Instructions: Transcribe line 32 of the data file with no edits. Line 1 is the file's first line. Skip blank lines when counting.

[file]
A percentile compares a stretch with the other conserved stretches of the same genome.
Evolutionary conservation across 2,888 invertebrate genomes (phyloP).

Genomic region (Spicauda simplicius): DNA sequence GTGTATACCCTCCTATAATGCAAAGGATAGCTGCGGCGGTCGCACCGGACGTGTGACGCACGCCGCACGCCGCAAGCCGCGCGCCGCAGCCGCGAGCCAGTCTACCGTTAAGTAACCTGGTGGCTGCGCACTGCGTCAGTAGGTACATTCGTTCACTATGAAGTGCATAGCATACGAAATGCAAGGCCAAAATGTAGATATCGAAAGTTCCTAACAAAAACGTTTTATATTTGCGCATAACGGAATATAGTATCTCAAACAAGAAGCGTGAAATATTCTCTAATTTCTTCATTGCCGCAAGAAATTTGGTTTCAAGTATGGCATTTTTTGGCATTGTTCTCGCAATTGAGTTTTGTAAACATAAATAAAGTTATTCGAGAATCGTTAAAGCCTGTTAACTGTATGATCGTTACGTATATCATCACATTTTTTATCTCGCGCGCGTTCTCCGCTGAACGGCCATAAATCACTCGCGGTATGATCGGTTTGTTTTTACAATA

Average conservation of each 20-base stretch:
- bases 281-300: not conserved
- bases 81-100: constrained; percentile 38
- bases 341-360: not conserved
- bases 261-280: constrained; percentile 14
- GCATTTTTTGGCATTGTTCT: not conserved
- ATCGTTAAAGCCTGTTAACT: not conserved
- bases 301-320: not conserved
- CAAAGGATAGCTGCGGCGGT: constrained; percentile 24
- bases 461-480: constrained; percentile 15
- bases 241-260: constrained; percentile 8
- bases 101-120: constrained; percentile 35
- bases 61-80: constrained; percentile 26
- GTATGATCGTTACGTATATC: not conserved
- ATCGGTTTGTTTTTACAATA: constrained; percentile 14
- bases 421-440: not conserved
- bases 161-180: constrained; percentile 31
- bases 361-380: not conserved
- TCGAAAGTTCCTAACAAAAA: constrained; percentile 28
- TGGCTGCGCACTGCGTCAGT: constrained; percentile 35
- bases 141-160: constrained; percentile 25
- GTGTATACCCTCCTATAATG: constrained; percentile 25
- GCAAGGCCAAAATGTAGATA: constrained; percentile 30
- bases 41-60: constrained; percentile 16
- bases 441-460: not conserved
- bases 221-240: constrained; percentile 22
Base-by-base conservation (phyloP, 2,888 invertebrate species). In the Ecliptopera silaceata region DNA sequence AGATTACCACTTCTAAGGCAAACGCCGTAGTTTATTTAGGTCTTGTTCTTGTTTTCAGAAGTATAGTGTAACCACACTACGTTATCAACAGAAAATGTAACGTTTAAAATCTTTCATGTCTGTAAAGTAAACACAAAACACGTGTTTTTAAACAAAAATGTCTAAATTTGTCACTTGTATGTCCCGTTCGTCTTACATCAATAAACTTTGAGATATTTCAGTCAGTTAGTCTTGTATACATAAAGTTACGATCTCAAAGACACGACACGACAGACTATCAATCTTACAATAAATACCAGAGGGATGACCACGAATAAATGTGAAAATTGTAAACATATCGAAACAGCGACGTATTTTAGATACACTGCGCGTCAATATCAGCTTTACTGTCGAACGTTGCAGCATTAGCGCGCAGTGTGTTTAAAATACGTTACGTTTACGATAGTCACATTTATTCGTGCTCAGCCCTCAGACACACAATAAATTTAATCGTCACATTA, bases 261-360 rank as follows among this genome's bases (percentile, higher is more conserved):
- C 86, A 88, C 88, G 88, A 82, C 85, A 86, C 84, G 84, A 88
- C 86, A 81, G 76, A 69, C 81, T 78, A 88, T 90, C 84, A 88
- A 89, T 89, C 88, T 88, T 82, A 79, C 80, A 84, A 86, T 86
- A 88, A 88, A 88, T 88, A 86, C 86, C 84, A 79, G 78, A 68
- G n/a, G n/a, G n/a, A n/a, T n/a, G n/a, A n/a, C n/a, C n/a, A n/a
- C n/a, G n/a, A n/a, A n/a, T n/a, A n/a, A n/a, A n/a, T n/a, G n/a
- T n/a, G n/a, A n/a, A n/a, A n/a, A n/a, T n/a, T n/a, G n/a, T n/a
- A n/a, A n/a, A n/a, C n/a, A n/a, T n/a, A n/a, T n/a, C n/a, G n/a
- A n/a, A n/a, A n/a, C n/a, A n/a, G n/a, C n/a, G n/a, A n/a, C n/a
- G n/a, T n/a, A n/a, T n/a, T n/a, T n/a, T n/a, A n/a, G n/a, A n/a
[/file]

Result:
- C 86, A 81, G 76, A 69, C 81, T 78, A 88, T 90, C 84, A 88